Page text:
We have entered into the part of the year where plants are prolific. Overnight they seem to sprout limbs that grab you as you pass or hide windows from the sun. My husband is a diligent trimmer. For several weeks he battles the new growth to keep it in check. Then when it becomes unbearably hot the plants take a rest until we begin this process again in the fall.
He is not happy with a certain set of shrubs that are along the bedroom wall. When they are in bloom, he tolerates them. After the blooms are gone he eyes them with disdain. Fortunately, they are not on a side that he can see often. However, he wishes he’d never planted them. He has made the decision that this fall they will probably be removed. In the meantime he begins to cut them back hoping that will make them look better.
“We’ve got a problem,” he hollers into the house. I head outside to see what the problem is and immediately I notice the nest.
“Well you can’t cut any more until the babies leave,” I say looking at him. I peer into the nest, but don’t recognize the eggs.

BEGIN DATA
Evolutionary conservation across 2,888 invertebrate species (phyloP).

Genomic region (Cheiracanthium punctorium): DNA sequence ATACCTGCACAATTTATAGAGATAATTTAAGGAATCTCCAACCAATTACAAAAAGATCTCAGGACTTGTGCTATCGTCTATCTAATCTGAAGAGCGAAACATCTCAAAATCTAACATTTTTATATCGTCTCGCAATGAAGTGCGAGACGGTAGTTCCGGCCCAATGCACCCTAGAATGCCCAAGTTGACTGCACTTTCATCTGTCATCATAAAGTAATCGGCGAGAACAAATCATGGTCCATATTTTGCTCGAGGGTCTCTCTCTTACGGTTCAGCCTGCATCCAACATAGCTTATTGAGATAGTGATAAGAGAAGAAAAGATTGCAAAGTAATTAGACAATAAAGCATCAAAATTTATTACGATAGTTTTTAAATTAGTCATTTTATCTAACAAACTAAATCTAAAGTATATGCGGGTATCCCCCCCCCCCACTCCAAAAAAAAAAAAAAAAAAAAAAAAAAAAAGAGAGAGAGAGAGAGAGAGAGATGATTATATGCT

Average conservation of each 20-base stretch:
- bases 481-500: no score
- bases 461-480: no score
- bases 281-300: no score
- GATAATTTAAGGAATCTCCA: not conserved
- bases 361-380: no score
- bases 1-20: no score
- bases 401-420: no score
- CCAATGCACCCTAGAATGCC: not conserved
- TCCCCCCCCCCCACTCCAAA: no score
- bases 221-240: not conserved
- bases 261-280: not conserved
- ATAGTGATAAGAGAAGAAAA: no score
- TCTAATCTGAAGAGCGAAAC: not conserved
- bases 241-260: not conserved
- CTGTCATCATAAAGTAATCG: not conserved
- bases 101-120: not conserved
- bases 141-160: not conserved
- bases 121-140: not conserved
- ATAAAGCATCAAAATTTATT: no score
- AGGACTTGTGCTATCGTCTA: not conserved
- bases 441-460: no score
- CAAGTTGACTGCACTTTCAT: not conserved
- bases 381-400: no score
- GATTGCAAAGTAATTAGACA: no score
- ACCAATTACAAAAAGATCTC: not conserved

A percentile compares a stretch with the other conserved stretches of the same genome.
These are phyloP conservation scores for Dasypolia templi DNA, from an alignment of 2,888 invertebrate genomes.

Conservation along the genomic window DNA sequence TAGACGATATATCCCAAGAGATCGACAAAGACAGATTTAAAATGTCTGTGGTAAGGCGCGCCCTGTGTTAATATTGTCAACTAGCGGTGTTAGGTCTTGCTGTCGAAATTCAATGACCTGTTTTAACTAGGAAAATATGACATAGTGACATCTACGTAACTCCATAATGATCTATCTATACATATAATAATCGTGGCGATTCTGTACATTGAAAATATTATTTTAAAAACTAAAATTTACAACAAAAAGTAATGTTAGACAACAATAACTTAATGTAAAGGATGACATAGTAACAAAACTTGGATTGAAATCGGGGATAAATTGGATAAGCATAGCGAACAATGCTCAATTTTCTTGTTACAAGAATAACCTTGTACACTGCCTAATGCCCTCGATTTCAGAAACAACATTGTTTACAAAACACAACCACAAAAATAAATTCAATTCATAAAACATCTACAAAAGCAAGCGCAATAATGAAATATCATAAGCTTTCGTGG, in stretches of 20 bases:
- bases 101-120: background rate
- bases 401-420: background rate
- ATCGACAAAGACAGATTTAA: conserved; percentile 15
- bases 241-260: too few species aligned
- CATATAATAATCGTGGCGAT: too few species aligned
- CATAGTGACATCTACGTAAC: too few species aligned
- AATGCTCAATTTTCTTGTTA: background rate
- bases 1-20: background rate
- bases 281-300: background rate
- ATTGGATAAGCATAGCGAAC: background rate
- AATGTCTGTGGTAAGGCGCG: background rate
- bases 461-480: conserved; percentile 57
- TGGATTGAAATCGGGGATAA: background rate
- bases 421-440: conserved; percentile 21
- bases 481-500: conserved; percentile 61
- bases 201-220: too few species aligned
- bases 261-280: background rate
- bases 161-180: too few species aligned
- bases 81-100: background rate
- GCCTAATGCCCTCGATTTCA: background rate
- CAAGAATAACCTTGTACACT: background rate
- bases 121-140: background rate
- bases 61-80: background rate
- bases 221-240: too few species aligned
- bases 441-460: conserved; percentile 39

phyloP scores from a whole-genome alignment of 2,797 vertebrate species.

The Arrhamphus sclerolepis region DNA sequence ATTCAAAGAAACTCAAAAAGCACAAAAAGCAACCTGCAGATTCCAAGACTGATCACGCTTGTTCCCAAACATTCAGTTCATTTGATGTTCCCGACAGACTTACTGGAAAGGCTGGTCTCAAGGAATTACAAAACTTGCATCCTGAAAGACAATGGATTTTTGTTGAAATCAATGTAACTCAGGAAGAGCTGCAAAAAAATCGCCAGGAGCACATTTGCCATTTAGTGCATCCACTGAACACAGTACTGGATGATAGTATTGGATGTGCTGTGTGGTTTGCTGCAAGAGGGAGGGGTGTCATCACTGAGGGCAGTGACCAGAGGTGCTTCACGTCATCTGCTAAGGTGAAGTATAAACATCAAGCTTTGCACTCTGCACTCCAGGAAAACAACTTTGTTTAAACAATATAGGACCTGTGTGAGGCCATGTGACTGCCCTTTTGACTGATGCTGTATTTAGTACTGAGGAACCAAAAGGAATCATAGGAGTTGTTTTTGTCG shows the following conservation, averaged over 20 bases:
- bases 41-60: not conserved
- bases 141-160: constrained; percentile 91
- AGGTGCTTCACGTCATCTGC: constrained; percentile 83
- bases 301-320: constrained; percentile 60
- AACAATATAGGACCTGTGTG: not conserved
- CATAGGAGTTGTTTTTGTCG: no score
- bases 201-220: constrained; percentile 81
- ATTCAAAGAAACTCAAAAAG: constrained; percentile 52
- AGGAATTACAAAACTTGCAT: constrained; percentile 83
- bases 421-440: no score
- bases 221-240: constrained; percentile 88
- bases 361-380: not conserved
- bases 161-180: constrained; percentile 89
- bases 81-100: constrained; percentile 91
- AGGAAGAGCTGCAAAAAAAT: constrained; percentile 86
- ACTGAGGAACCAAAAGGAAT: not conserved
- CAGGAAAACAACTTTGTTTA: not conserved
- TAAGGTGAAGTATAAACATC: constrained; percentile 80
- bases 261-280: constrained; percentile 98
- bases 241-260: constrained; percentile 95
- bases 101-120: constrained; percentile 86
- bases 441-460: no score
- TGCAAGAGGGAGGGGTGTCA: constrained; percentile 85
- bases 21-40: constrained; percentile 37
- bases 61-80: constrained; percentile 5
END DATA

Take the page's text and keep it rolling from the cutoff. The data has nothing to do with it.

“I was cutting away and all of a sudden I looked up and saw the nest,” he explains.
We have never had a nest in these shrubs before, so this was quite a surprise. We leave this side of the house so the mama can return to her nest. I feel bad that she has lost so much coverage. Later we look from inside the house. You can see the mother sitting on the nest. I determine this is a cardinal. Whenever I walk past the window, I take a quick peek to see if she is still there. Usually she is. I find it interesting that she faces the brick wall of the house. I would want to look the other way, then I would be able to spot any possible danger.
She doesn’t know what a close call she had to becoming homeless.